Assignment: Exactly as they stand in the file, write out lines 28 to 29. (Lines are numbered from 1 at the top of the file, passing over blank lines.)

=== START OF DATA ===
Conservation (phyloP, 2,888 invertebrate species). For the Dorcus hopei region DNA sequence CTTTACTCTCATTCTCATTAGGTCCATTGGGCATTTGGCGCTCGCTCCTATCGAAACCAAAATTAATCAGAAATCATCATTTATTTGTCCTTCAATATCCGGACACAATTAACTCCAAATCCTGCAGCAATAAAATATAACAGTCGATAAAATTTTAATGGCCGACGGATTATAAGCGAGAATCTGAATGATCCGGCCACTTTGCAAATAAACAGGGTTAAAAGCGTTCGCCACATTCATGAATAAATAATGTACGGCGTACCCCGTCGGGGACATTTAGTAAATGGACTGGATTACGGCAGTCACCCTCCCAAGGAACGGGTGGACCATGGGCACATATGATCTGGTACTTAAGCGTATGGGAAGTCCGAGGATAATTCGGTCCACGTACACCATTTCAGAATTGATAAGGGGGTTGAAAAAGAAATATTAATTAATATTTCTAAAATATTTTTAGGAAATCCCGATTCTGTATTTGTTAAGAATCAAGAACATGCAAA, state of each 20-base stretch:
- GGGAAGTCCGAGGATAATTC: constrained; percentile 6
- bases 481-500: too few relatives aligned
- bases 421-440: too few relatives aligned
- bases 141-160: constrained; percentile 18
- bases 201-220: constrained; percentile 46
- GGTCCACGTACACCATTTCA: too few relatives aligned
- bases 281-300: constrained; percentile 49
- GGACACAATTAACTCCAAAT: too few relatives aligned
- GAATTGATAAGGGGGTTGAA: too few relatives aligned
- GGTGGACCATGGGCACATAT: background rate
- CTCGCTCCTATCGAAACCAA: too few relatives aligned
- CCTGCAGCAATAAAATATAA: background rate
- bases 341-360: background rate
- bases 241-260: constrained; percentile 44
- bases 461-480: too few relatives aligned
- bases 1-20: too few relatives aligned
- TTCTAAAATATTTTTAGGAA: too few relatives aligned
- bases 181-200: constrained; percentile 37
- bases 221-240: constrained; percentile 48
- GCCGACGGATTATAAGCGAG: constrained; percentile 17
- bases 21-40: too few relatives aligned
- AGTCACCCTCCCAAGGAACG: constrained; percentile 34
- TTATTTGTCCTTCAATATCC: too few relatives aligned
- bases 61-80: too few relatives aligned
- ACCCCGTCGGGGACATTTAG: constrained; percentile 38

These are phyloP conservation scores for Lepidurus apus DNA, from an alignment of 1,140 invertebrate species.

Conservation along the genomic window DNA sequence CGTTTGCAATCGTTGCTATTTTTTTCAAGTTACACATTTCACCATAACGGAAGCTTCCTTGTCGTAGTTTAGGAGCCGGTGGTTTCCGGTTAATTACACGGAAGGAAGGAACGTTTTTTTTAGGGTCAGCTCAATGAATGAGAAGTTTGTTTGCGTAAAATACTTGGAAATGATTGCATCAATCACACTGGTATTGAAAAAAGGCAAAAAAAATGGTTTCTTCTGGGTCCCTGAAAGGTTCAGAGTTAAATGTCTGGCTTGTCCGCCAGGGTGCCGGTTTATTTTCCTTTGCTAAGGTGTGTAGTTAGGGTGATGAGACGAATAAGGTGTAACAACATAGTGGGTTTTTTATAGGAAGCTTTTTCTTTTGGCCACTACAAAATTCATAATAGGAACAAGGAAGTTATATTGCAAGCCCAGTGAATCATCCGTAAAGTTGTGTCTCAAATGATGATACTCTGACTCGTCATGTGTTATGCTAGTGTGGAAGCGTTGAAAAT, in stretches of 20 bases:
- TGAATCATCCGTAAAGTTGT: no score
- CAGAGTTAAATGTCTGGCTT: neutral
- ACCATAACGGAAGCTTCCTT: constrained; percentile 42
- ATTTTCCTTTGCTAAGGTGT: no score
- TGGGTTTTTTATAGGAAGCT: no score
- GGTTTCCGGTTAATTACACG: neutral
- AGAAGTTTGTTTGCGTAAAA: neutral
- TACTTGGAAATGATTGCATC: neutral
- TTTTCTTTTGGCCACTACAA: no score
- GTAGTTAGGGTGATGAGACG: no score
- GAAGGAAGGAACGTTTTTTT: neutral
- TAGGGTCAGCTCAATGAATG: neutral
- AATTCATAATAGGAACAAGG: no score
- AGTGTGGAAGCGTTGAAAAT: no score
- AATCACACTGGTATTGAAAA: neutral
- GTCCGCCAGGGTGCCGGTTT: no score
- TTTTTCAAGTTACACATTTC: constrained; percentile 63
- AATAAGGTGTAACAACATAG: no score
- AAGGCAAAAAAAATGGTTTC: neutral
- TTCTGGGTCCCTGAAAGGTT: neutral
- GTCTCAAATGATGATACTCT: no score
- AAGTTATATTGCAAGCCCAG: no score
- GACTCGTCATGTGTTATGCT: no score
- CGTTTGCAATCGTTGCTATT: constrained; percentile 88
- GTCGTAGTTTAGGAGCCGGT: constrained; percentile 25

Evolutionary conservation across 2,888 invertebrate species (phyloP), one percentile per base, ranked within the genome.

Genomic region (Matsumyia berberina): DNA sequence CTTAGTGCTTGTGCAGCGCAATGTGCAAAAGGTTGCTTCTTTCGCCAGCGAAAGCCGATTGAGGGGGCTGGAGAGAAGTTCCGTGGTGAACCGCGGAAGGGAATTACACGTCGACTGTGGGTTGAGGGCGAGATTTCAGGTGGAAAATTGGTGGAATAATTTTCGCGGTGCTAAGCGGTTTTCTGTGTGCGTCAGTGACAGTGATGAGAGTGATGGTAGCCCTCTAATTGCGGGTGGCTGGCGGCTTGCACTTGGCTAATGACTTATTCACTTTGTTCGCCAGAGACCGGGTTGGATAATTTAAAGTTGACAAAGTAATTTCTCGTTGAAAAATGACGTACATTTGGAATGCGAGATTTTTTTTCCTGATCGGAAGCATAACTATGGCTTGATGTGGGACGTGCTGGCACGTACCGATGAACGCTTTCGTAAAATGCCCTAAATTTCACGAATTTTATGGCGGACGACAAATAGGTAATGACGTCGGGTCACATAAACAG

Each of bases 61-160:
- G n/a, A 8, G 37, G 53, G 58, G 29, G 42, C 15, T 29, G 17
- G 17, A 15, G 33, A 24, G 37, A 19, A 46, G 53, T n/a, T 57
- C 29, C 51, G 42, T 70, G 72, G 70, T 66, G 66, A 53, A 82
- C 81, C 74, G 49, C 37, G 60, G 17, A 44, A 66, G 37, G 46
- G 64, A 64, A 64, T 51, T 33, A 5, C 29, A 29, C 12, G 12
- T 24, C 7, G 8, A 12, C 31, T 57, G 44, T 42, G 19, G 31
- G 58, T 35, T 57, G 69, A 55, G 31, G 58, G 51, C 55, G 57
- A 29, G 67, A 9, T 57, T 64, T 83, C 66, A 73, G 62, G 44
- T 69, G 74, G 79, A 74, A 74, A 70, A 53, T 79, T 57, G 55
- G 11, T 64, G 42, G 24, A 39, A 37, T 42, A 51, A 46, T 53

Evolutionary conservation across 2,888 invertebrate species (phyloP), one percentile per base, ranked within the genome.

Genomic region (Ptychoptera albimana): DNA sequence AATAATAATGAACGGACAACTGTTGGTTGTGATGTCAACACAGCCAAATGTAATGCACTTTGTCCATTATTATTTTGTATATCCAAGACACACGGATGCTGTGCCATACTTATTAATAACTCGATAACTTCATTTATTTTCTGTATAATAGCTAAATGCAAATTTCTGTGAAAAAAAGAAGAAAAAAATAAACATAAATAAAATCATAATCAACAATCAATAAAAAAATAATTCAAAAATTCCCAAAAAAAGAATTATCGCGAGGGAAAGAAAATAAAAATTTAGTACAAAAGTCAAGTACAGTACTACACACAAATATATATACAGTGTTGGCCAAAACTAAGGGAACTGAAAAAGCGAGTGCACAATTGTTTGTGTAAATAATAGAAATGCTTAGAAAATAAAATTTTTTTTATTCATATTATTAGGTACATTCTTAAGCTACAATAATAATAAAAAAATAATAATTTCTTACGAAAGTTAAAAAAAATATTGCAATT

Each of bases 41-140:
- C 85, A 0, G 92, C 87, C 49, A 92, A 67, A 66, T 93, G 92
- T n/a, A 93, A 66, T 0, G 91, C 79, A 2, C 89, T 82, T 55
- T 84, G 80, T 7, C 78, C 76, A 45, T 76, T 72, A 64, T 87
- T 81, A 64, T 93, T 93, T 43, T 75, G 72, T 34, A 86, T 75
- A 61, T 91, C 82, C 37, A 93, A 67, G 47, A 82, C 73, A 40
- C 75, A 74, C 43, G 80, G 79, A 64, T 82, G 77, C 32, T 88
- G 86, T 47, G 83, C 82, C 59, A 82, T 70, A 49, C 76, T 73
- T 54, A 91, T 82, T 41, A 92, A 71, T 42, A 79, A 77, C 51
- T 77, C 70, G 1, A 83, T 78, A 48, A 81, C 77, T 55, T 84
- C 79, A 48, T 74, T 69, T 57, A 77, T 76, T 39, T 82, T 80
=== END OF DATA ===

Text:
Conservation along the genomic window DNA sequence CGTTTGCAATCGTTGCTATTTTTTTCAAGTTACACATTTCACCATAACGGAAGCTTCCTTGTCGTAGTTTAGGAGCCGGTGGTTTCCGGTTAATTACACGGAAGGAAGGAACGTTTTTTTTAGGGTCAGCTCAATGAATGAGAAGTTTGTTTGCGTAAAATACTTGGAAATGATTGCATCAATCACACTGGTATTGAAAAAAGGCAAAAAAAATGGTTTCTTCTGGGTCCCTGAAAGGTTCAGAGTTAAATGTCTGGCTTGTCCGCCAGGGTGCCGGTTTATTTTCCTTTGCTAAGGTGTGTAGTTAGGGTGATGAGACGAATAAGGTGTAACAACATAGTGGGTTTTTTATAGGAAGCTTTTTCTTTTGGCCACTACAAAATTCATAATAGGAACAAGGAAGTTATATTGCAAGCCCAGTGAATCATCCGTAAAGTTGTGTCTCAAATGATGATACTCTGACTCGTCATGTGTTATGCTAGTGTGGAAGCGTTGAAAAT, in stretches of 20 bases:
- TGAATCATCCGTAAAGTTGT: no score